Last January, Aaron and Melissa Klein made national headlines when they refused to bake a wedding cake for a lesbian couple.

    Klein tells me he has nothing against homosexuals — but because of their religious faith, the family simply cannot take part in gay wedding events.

    “I believe marriage is between a man and a woman,” he said. “I don’t want to help somebody celebrate a commitment to a lifetime of sin.”

    The lesbian couple filed a discrimination with the Oregon Bureau of Labor and Industries and told their story to local newspapers and television statements.

    Within days, militant homosexuals groups launched protests and boycotts. Klein told me he received messages threatening to kill his family. They hoped his children would die.

    The LGBT protestors then turned on other wedding vendors around the community. They threatened to boycott any florists, wedding planners or other vendors that did business with Sweet Cakes By Melissa.

    “That tipped the scales,” Klein said. “The LGBT activists inundated them with phone calls and threatened them. They would tell our vendors, ‘If you don’t stop doing business with Sweet Cakes By Melissa, we will shut you down.’”

    To make matters worse, the Oregon’s Bureau of Labor and Industries announced last month they had launched a formal discrimination investigation against the Christian family.

    Commissioner Brad Avakian told The Oregonian that he was committed to a fair and thorough investigation to determine whether the bakery discriminated against the lesbians.

    “Everybody is entitled to their own beliefs, but that doesn’t mean that folks have the right to discriminate,” he told the newspaper. “The goal is to rehabilitate. For those who do violate the law, we want them to learn from that experience and have a good, successful business in Oregon.”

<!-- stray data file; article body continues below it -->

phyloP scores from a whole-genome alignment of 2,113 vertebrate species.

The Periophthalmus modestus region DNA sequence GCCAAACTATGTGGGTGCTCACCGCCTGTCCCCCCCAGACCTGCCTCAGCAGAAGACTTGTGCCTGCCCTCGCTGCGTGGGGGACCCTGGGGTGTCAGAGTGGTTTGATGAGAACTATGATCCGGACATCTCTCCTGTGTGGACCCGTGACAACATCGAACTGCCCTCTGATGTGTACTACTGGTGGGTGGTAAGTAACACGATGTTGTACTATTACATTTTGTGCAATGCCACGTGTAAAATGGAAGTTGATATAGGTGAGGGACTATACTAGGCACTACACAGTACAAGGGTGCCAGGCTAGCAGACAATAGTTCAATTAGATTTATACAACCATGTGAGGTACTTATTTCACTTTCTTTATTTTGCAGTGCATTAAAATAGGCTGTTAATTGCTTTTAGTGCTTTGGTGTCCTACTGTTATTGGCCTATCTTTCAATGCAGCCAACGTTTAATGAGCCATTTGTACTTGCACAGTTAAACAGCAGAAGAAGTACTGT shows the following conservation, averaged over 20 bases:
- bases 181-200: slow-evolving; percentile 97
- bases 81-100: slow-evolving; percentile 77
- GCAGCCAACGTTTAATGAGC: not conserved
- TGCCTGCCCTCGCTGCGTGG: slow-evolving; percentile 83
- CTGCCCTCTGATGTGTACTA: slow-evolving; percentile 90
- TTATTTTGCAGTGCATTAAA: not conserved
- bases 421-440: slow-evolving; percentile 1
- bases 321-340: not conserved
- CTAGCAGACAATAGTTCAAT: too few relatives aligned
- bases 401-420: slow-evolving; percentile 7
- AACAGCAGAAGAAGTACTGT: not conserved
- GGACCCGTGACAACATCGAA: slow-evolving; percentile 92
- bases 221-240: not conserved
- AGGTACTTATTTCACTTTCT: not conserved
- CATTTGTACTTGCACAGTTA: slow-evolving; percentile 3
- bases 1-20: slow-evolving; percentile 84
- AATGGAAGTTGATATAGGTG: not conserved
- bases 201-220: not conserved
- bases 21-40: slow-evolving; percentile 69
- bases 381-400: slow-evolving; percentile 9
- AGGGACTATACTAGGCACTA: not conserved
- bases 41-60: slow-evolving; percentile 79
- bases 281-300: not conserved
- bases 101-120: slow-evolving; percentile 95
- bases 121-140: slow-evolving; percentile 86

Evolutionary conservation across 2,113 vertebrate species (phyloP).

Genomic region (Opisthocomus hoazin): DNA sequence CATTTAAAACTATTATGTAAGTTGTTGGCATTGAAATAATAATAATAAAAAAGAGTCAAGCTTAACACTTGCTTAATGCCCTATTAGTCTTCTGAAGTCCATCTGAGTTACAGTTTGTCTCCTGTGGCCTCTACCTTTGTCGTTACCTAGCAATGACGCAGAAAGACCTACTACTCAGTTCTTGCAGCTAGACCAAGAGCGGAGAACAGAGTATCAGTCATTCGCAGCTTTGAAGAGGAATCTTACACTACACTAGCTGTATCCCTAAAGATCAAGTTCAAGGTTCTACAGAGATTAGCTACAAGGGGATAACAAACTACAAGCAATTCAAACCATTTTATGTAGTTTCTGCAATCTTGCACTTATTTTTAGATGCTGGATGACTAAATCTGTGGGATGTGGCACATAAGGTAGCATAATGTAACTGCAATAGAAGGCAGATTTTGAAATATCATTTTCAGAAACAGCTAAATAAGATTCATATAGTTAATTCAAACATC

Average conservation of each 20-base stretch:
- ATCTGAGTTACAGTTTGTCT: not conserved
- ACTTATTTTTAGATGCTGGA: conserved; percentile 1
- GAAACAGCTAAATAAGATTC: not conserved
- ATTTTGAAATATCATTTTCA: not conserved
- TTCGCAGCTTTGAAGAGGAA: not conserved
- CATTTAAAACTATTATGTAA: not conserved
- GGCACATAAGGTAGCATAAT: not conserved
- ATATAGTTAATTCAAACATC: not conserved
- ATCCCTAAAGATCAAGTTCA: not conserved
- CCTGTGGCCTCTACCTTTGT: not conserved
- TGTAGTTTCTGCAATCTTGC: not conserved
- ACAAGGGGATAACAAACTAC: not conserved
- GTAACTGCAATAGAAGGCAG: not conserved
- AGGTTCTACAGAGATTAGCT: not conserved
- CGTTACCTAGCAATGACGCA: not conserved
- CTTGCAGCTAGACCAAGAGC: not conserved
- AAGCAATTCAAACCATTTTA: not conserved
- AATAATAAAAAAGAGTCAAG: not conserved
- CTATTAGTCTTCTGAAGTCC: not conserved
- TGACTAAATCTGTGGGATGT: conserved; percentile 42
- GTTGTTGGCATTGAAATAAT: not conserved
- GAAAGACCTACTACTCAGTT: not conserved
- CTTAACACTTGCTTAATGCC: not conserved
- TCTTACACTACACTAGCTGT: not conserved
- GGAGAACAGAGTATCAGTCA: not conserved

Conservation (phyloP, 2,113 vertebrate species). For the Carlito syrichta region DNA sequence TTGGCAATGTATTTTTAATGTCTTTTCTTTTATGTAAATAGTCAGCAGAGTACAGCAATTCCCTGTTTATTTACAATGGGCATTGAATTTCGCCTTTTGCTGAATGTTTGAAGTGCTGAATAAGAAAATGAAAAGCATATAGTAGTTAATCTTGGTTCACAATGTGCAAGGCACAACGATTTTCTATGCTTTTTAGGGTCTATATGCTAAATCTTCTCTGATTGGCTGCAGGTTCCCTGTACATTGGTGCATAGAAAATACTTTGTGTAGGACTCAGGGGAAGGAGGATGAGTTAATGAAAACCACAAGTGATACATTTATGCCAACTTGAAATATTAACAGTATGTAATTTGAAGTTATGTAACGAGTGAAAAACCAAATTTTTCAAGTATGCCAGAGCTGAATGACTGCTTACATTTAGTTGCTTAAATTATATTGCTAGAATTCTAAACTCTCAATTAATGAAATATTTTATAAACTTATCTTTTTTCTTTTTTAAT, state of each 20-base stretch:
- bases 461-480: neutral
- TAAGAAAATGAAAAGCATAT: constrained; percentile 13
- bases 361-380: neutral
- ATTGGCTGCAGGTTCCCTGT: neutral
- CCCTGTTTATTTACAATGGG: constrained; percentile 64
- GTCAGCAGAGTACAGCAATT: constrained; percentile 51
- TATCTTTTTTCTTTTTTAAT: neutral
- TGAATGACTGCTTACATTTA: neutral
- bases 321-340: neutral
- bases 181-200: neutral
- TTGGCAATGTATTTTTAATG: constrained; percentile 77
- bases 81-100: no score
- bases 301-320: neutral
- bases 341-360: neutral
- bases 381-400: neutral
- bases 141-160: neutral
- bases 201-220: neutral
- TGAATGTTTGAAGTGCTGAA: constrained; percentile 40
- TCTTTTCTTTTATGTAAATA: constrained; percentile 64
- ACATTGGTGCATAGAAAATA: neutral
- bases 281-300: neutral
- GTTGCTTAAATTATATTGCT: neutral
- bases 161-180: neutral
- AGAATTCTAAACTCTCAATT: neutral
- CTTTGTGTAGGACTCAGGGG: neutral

In other words, Christians who live and work in Oregon must follow man’s law instead of God’s law. But in a show of benevolence, the state is willing to rehabilitate and reeducate Christian business owners like the Kleins.

    Klein said the closing of their retail store was a small price to pay for standing up for their religious beliefs.

    “As a man of faith, I am in good spirits,” he said. “I’m happy to be serving the Lord and standing up for what’s right.”

    Klein said what’s happened to Sweet Cakes By Melissa should be a warning to other Christians across the nation.

    “This is a fight that’s been coming for a while,” he said. “Be prepared to take a stand. Hopefully, the church will wake up and understand that we are under attack right now.”

    Just last month, New Mexico’s Supreme Court ruled that two Christian photographers who declined to photograph a same-sex union violated the state’s Human Rights Act. One justice said the photographers were “compelled by law to compromise the very religious beliefs that inspire their lives.”

    Denver baker Jack Phillips is facing possible jail time for refusing to bake a cake for a gay wedding.

    The Colorado Attorney General’s office filed a formal complaint against Phillips, the owner of Masterpiece Cake Shop. A hearing before the state’s civil rights commission is set for later this month.